The major publicly traded phone vendors have all reported results for the second quarter. Based on the data available so far we can begin putting together a picture of the market.
The first picture I’ll draw is usually the last: profitability. The following chart shows operating profit from the sale of mobile phones among the eight vendors I follow (Nokia, Samsung, LG, Sony-Ericsson, Motorola, HTC, Apple, RIM).
This quarter saw a slight sequential decline in overall profit for the sector, but four vendors did not manage a profit from selling phones. Nokia, Motorola, Sony-Ericsson and LG all saw losses. The other vendors split the slightly decreased pie with Apple getting two thirds of it (66.3%)
This share is up from 57% in Q1 and 50% in Q3 and Q4. Samsung’s share went to 15%, though that’s not a peak level historically. In Q1 2008 the company was at 21%. RIM was at 11%, a level in a range that has been unchanged for three years. Finally, HTC captured 7.4%, a new high and an increase from 6% since last quarter. The profit share chart follows:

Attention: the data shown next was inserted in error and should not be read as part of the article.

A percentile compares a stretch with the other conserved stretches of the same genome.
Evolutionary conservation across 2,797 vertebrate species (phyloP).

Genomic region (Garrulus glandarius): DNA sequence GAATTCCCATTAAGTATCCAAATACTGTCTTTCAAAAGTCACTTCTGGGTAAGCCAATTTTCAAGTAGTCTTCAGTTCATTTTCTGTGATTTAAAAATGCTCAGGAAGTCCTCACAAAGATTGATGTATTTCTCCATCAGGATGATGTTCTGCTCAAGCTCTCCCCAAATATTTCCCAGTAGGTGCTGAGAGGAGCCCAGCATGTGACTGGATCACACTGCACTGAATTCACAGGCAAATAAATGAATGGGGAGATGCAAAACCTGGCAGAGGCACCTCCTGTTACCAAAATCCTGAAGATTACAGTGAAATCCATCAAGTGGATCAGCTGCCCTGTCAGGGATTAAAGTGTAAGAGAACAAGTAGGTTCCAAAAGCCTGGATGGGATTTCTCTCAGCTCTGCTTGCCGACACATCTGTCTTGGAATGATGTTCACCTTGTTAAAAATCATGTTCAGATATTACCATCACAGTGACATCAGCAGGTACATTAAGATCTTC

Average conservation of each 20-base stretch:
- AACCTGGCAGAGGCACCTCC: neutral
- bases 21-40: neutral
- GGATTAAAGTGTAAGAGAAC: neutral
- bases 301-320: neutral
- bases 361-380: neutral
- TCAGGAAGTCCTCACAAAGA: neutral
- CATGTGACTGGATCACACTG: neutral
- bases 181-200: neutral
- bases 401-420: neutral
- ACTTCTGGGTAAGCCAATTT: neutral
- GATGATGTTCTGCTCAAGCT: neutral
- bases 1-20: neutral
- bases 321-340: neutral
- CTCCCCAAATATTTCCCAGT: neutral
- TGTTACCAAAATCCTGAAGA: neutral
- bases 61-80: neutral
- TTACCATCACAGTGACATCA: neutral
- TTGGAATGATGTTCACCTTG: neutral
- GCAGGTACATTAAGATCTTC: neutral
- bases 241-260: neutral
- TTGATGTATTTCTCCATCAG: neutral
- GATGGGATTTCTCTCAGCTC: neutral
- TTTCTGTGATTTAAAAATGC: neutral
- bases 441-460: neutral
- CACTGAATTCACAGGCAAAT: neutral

The ranking chart for profitability follows:
Finally, the “before-and-after” view of profit capture showing the change in profit share over a four year period.
The story remains largely unchanged from last quarter: Three companies which captured 11% of the profits before the modern smartphone era started (four years ago!) now capture 84% of the profits. Only one global brand phone vendor selling non-smart voice-oriented feature phones is still profitable however, as we shall see later, the only reason profits still exist for any vendor is due to the strength of their smartphone portfolio.
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